What is wrong with Amartya Sen’s well-argued article “Dissent and freedom in India”

Rohit Dhankar

Amartya Sen’s article in Indian Express, 13th February 2016, titled “Dissent and freedom in India” is very well-argued and balanced.

(http://indianexpress.com/article/opinion/columns/amartya-sens-column-dissent-and-freedom/ )

Sen rightly notes that we are too tolerant, to the extent tolerating intolerance. That we should be more determined and proactive in defending our freedom. He also rightly notes that neither Indian constitution nor Indian tradition, including Hindu tradition, can be blamed for this intolerance. The constitution gives Indians freedom to express and disagree. The Hindu tradition (he quotes the famous Nasadiya Sukta from Rig Veda, the ultimate in scepticism about God to my mind) according to him was “familiar with, and tolerant of, arguments about religious beliefs for more than 3,000 years”.

He blames the intolerance on, (1) small organised groups, (2) their “imagined entitlement of “not to be offended” (an alleged entitlement that does not seem to exist in this particular form in any other country)”, and (3) colonial era “British law, primarily Section 295(A)” which puts “on a pedestal … the sentiments of any religious group”. Then he suggests five strategic points to resist “unfreedom” being imposed on us, all of them are perfectly valid, very good and can be very effective if used with commitment and judgment.

In all these points one sees a clear mind of a Nobel Laureate and great intellectual. All these points are briefly but very well argued and make perfect sense. Actually they put the finger right on the ailing nerve.

And yet, something is deeply wrong with Sen’s article.

That wrong is not in what he says, not in what he argues for, not in the way he argues, not in his facts. That wrong lies in what Sen has left out unsaid, what he deliberately avoids, what he communicates without stating, an overall un-argued argument he makes effortlessly.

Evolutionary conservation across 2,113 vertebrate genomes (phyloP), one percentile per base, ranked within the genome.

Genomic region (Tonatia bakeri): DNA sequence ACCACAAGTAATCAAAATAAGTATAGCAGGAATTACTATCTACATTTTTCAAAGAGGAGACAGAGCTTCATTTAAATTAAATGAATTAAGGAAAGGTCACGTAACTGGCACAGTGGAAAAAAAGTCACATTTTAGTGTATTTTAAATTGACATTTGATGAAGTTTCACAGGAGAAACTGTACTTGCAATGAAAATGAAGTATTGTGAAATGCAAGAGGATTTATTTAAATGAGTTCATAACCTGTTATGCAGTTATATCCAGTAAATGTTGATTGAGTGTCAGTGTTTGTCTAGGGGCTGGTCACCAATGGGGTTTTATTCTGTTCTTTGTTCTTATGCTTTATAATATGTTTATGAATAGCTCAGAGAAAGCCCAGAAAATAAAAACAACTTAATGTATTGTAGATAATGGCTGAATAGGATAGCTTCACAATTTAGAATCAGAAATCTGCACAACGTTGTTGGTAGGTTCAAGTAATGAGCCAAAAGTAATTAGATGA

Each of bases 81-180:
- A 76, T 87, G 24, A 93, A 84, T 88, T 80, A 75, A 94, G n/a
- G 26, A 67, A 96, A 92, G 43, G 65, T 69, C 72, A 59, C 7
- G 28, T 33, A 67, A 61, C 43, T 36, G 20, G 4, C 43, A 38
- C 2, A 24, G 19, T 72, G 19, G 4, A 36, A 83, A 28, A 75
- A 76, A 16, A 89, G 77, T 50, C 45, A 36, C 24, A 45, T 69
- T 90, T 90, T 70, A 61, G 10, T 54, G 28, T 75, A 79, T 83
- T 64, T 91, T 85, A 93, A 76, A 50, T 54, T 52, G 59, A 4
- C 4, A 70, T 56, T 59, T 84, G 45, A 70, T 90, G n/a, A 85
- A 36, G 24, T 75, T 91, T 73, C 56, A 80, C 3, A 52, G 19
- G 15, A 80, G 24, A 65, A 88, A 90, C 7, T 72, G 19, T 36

In his well-written 1200 word article Mr. Sen makes references to 9 examples of intolerant behaviour of small organised groups which imposed ‘unfreedom’ on the majority tolerant population. Seven of them are sound and justified examples, even if somewhat repetitive. One can question and debate only two of them. Court cases on MF Hussain and Wendy Doniger. They were court cases, and a citizen has the right to go to the court against something which s/he finds objectionable and illegal; it is for the courts to decide whether to uphold the appellant’s contention. In both these examples the cases were not pursued to the end. But he is partially right even here, as he blames Section 295(A) of IPC, on the basis of which such complaints become justiciable and in the light of which the outcomes might have gone in favour of the appellants.

What is wrong in the article is his careful choice of the examples. Out of nine examples only one example puts the blame of attacking freedom on a Muslim group—that of Satanic Verses. And even there it is put on the government of the day. All other examples are those of unjust restriction of freedom by Hindu groups.

Taslima Nasrn’s plight, attacks on Lokmat office in Maharashtra and subsequent unconditional apology of from the paper, Kamalesh Tiwari being in jail, having a prize of 51 lakh on his head announced by a UP cleric and continuing violent protest to hammer home the demand of death penalty for blasphemy, chopping of fingers of a Kerala professor for a question in examination paper that mentioned Muhammad; none of these are alluded to in his article. These are recent examples, if one goes little farther back than Satanic Verses one finds example of serious communal riots on making Muhammad a character in a Kannada story and a host of many more such cases.